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Lecture 18

Friday - October 14, 2005


Written or last updated: October 14, 2005

P441 – Analytical Mechanics - I


Examples in Lagrangian Mechanics
c
Alex R. Dzierba

Sample problems using Lagrangian mechanics

Here are some sample problems. I will assign similar problems for the next problem set.

Example 1 In Figure 1 we show a box of mass m sliding down a ramp of mass M . The ramp moves
without friction on the horizontal plane and is located by coordinate x1 . The box also slides without friction
on the ramp and is located by coordinate x2 with respect to the ramp.
x2

m
x1 M
θ

Figure 1: A box slides down a ramp without friction and the ramp slides along a horizontal surface without
friction.

The kinetic energy of the ramp TM is given by:

1
TM = M ẋ21 (1)
2

and the kinetic energy of the box Tm is given by:

1
m ẋ21 + ẋ22 + 2ẋ1 ẋ1 cos θ

Tm = (2)
2

The velocity of the box is obviously derived from the vector sum of the velocity relative to the ramp and the
velocity of the ramp.

The potential energy of the system is just the potential energy of the box and that leads to:

U = −mgx2 sin θ (3)

1
and finally the Lagrangian is given by:

1 1
M ẋ21 + m ẋ21 + ẋ22 + 2ẋ1 ẋ1 cos θ + mgx2 sin θ

L(x1 , ẋ1 , x2 , ẋ2 ) = TM + Tm − U = (4)
2 2

The equations of motion are:

d ∂L ∂L
= (5)
dt ∂ ẋ1 ∂x1

and

d ∂L ∂L
= (6)
dt ∂ ẋ2 ∂x2

Equation 5 leads to:

d
[m(ẋ1 + ẋ2 cos θ) + M ẋ1 ] = 0 (7)
dt

The RHS of equation 7 is zero because the Lagrangian does not explicitly depend on x1 . The quantity in
the brackets is the total momentum in the horizontal direction which is a constant since there are no forces
on the system in this direction.

Application of equation 6 leads to:

d
(ẋ2 + ẋ1 cos θ) = g sin θ (8)
dt

Carrying out the time derivatives in equations 7 and 8 leads to two linear equations in ẍ1 and ẍ2 . These
two equations in two unknowns can be solved to yield:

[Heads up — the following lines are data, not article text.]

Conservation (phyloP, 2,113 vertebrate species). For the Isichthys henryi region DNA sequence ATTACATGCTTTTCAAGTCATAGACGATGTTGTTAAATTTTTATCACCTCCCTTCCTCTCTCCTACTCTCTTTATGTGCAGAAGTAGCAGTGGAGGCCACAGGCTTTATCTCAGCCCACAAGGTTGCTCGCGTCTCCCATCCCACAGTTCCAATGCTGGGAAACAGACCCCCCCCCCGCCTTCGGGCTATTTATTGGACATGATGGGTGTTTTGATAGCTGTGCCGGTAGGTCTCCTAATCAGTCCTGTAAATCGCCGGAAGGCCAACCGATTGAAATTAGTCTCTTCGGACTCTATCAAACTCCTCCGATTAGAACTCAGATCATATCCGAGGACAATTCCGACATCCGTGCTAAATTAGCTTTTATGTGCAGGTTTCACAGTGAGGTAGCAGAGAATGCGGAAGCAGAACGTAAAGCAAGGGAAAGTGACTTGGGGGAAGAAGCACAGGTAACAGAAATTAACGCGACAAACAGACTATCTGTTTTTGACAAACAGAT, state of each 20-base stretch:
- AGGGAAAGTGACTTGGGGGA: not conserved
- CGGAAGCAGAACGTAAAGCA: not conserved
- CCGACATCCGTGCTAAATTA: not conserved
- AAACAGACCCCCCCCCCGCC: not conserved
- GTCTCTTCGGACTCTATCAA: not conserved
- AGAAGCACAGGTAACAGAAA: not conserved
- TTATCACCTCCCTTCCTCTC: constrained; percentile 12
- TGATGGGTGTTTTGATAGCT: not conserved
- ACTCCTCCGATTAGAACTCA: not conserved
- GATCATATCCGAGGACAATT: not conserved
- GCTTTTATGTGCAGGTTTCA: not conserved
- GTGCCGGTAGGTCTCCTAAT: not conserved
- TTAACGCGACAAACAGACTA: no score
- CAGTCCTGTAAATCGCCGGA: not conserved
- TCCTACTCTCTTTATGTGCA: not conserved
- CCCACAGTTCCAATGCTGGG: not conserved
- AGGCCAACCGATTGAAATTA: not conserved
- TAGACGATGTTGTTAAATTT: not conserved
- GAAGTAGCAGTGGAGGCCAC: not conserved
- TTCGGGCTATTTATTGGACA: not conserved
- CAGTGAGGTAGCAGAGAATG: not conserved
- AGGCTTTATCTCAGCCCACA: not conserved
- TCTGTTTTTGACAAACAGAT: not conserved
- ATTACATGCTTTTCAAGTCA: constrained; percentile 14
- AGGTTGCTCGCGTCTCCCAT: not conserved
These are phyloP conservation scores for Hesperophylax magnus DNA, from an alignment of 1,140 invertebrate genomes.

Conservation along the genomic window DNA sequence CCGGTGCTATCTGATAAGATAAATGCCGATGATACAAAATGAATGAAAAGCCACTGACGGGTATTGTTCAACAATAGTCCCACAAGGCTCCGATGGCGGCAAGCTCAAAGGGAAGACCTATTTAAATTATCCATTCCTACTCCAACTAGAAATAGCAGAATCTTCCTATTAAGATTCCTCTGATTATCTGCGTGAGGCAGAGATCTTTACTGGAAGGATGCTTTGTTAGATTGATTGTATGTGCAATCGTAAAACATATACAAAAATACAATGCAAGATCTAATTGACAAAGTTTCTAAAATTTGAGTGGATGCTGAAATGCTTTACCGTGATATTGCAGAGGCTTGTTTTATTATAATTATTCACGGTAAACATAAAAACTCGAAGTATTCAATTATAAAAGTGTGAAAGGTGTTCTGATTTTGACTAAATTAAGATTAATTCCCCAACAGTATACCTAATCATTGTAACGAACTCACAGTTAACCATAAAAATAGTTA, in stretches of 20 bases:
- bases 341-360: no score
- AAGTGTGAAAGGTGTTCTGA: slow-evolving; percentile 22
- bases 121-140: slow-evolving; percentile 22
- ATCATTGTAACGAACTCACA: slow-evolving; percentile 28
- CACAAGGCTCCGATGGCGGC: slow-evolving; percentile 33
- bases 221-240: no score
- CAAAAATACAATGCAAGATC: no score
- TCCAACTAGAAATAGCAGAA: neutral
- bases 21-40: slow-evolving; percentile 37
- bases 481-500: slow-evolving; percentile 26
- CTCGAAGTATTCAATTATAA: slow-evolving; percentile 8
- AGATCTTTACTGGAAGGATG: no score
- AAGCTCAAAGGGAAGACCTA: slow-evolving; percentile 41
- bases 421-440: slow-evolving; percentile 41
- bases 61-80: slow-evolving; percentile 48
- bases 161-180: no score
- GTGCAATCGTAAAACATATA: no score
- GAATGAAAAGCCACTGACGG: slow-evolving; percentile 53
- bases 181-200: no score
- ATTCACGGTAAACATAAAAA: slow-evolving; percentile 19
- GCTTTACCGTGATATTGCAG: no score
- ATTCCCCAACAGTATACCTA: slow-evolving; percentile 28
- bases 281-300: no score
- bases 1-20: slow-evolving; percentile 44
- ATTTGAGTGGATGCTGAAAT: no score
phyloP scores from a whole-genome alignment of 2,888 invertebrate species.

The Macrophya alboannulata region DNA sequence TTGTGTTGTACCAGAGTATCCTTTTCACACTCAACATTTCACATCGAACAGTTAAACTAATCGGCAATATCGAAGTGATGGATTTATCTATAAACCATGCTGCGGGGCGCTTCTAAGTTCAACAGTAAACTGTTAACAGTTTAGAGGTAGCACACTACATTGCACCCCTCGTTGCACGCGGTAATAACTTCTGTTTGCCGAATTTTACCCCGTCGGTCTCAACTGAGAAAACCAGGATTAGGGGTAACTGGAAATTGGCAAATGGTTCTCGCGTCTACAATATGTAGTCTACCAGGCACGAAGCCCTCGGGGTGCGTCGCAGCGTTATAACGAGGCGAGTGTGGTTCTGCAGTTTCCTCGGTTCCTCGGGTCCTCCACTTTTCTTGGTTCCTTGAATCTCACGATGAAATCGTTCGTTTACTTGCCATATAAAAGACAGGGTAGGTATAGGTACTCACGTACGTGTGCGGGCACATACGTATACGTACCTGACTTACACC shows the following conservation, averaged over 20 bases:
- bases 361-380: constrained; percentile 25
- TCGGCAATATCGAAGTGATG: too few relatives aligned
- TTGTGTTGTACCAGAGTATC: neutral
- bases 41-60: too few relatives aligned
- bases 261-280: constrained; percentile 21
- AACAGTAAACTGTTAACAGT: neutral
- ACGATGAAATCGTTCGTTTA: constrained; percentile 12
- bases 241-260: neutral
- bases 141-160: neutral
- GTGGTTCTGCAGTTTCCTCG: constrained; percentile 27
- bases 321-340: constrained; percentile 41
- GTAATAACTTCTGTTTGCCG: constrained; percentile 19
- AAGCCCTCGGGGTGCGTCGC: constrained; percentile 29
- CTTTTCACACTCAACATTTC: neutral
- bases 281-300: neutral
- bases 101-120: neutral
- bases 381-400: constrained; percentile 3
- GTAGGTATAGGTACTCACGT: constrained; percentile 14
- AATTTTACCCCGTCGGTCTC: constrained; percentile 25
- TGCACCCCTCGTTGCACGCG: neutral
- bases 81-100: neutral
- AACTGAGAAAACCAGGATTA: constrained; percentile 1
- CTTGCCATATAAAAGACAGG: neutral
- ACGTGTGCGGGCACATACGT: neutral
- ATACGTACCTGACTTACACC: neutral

−g sin θ cos θ
ẍ1 = (9)
(m + M )/m − cos2 θ

and

g sin θ
ẍ2 = (10)
1 − m cos2 θ/(m + M )

The RHS of both of the above equations are constants – we can easily find x1 (t) and x2 (t).

2
y

M
x

θ r

m
x

Figure 2: A simple pendulum attached to a support that is free to move.

Example 2 Figure 2 shows a simple pendulum consisting of a string of length r and a bob of mass m that
is attached to a support of mass M . The support moves without friction on the horizontal plane.

The x component of the velocity of the bob is given by ẋ + rθ̇ cos θ and the y component by rθ̇ sin θ. So the
overall kinetic energy of the system is given by:

M 2 mh 2 i
T = ẋ + ẋ + r2 θ̇2 + 2ẋrθ̇ cos θ (11)
2 2

The potential energy is:

U = −mgr cos θ (12)

and the Lagragian:

1 1
L(x, ẋ, θ, θ̇) = (m + M )ẋ2 + (r2 θ̇2 + 2ẋrθ̇ cos θ) + mgr cos θ (13)
2 2

Apply Lagrange’s equations:

d ∂L ∂L
= (14)
dt ∂ ẋ ∂x

and

d ∂L ∂L
= (15)
dt ∂ θ̇ ∂θ

to get:

3
d h i
(m + M )ẋ + mrθ̇ cos θ = 0 (16)
dt

and

d h i
m(r2 θ̇ + ẋr cos θ) = −m(ẋrθ̇ + gr) sin θ (17)
dt

Equatio 16 leads to a conserved quantity – the momentum along the x direction and equation 17 gives us:

ẍ g
θ̈ + cos θ + sin θ = 0 (18)
r r

Note that when the support is moving with constant velocity (ẍ = 0) we just have the equation of motion
for a pendulum.

Suppose we set θ̈ = 0. Then:


tan θ = − (19)
g

If we accelerate the support to the right then the pendulum hangs motionless at the angle given by the above
equation.

Example 3 The figure shows a mass M connected to another mass m. Mass M moves without friction
along a circle of radius r on the horizontal surface of a table. The two masses are connected by a massless
string of length ℓ that passes through a hole in the table. At given time the mass M is located by r and θ.

M
r
θ

m
Figure 3: Example 3.

The kinetic energies of the mass on the table TM and the hanging mass Tm are given by:

4
1
TM = M (ṙ2 + r2 θ̇2 )
2
1
Tm = mṙ2
2

The potential energy is U = mgr so the Lagrangian is:

1 1
L= M (ṙ2 + r2 θ̇2 ) + mṙ2 − mgr (20)
2 2

Applying:

d ∂L ∂L
=
dt ∂ ṙ ∂r
d ∂L ∂L
=
dt ∂ θ̇ ∂θ

The equations of motion are:

(M + m)r̈ = M rθ̇2 − mg
d  
M r2 θ̇ = 0
dt

The quantity in the parenthesis in the second of the above two equations is a conserved quantity since the
Lagrangian does not explicitly depend on θ.

Example 4 A particle of mass m is free to move without friction on the inside of a hemispherical bowl
whose axis is aligned along the vertical. The radius of the hemisphere is R and the particle is located by the
polar angle θ and the azimuthal angle φ.

The Lagrangian is:

mR2  2 2 
L= φ̇ sin θ + θ̇2 + mgR cos θ (21)
2

Applying:

d ∂L ∂L
=
dt ∂ θ̇ ∂θ
d ∂L ∂L
=
dt ∂ φ̇ ∂φ

5
Mass m is located by
polar angle θ and
azimuthal angle φ

g θ R

Figure 4: Example 4.

the equations of motion become:

mR2 θ̈ = −mgR sin θ + mR2 sin θ cos θφ̇2


d  
mR2 sin2 θφ̇ = 0
dt

If φ̇ = 0 then the first of these looks like the equation of motion for a simple pendulum: θ̈ = −(g/R) sin θ
and the quantity in the parenthesis in the second equation is a constant of the motion, a conserved quantity,
because the Lagrangian does not explicitly depend on φ.